If you were not aware that Jim David was gay, I think the cover of his third comedy album would probably tip you off. And I’m not just talking about the title (Notorious F.A.G.).
I was standing in Manhattan, a man came up and said, “they ought to take all these homos and put them on an island.” I said, “Merry Christmas, Bozo, you’re on it.”
I first encountered Jim on Tough Crowd where he was a frequent guest. If you weren’t quick with a dark sense of humor you would be eaten alive on that panel; Jim regularly held his own, often slipping in barbs that were so subtle even his colleagues would miss a beat. A North Carolina native, Jim lives in New York City and works the club circuit regularly when not touring in clubs and festivals.
Notorious F.A.G. has its moments but is inconsistent; there are sections that are lean and tight but others where the punch line takes a little too much effort. Part of this, like any audio comedy recording, is the absence of the physicality of the comedian, and Jim has great stage presence and an expressive face that adds a further dimension to his sarcastic takes. “Is Not Butter”, for example, obviously got a good response from the crowd in the club, but on the CD it’s a dry spot. But his accents are be spot-on and hilarious (the Ashley Wilkes and Morgan Freeman impressions were particularly priceless) and most characterizations come across well.
Video: A clip of Jim David’s stand-up act filmed at Carolines
I thought the bit about the gay tortoises was great, and several others like the letter from an angry club patron and visiting the Margaret Mitchell House were solid and engaging; ditto the “typical gay day”. And I absolutely loved the clever opening track – a disclaimer from his parents. I’m not sure wading through a five-minute routine about anal seepage was worth the punch line about anal bleaching, but I know I never want to hear the words “baked potato” and “screen door” in the same sentence again.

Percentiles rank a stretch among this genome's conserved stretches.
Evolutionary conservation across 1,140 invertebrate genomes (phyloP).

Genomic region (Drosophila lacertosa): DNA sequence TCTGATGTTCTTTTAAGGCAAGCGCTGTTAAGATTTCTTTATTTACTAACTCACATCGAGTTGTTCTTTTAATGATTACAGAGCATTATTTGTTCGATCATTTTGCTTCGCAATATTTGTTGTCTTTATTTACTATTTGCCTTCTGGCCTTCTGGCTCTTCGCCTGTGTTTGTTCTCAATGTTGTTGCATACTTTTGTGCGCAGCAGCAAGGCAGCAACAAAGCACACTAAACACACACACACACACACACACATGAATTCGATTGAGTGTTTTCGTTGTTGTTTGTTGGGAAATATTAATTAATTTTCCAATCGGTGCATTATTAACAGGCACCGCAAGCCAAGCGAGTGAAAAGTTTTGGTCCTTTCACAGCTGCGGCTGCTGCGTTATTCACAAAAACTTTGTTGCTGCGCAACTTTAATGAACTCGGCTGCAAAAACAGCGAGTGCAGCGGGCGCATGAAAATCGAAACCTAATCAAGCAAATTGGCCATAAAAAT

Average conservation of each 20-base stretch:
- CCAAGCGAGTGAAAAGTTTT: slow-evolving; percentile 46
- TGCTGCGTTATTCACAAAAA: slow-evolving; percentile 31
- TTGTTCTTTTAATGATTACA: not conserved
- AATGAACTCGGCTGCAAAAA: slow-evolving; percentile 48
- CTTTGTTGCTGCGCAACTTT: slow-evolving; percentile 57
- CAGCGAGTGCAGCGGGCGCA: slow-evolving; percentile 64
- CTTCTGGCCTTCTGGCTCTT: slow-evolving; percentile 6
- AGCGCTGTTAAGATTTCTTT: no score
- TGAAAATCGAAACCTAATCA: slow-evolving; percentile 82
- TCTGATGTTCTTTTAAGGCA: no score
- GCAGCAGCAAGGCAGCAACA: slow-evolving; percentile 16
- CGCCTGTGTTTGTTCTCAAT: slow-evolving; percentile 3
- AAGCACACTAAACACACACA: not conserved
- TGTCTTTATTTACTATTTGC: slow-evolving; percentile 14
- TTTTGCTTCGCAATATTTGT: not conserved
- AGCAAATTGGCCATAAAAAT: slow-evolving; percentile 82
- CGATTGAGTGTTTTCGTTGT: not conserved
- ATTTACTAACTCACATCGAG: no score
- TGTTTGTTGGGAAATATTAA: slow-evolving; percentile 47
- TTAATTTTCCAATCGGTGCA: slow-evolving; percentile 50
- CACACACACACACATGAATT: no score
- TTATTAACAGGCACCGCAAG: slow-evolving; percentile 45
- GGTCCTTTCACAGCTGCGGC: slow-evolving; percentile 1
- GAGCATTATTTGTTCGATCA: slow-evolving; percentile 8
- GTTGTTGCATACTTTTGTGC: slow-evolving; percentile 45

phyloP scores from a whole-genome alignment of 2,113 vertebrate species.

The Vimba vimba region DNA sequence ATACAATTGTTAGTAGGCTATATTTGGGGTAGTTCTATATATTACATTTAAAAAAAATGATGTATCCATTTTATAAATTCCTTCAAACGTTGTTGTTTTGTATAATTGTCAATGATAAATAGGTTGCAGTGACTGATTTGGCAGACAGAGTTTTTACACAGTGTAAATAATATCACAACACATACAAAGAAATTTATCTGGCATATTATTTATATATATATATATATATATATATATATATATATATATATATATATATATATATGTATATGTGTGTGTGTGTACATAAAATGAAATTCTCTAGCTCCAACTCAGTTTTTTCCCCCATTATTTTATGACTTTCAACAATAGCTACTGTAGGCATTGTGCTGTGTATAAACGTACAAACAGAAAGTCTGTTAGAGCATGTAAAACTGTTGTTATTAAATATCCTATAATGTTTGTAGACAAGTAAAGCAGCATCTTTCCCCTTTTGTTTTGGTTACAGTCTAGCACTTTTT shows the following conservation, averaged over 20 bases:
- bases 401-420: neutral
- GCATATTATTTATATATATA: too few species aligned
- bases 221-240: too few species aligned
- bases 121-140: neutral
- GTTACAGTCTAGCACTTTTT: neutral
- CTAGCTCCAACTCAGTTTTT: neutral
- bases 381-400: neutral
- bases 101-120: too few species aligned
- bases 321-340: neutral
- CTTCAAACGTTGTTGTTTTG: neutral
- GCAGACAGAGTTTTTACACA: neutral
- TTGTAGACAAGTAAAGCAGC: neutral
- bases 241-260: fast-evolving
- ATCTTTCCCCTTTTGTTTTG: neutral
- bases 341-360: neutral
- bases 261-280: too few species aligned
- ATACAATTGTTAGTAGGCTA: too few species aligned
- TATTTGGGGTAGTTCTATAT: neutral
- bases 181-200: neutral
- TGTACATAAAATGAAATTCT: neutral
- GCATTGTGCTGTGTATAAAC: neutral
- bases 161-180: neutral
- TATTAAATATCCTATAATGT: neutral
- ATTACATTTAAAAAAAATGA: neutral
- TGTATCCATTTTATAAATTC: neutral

The album was recorded at shows in Portland, Maine and Atlanta in 2009 in front of two lively crowds. Jim has two other comedy CDs available, Live From Jimville and Eat Here and Get Gas, both worth grabbing. Like Notorious, he mostly avoids topical material that would date the routines (the OctoMom and Palin quips are worth it, though) so what was funny then is funny now.
Homophobes should avoid David’s albums for two reasons; first because the couple of gay sex routines will make them uncomfortable. And more importantly, the fact that David is just a funny guy – regardless of his sexuality – will make them really uncomfortable.
In addition to his stand-up success, his recent one-man show South Pathetic has been getting rave reviews. The play is about the worst community theatre group in the South trying to tackle A Streetcar Named Desire, with Jim performing all the key characters with accents and affectations. Hopefully this will get captured for posterity on a DVD so those of us not able to attend the live show can enjoy the madness.
Clips from Jim’s one man show, South Pathetic
Today is also the birthday of the 14th Dali Lama. So…y’know…he’s got that going for him…which is nice.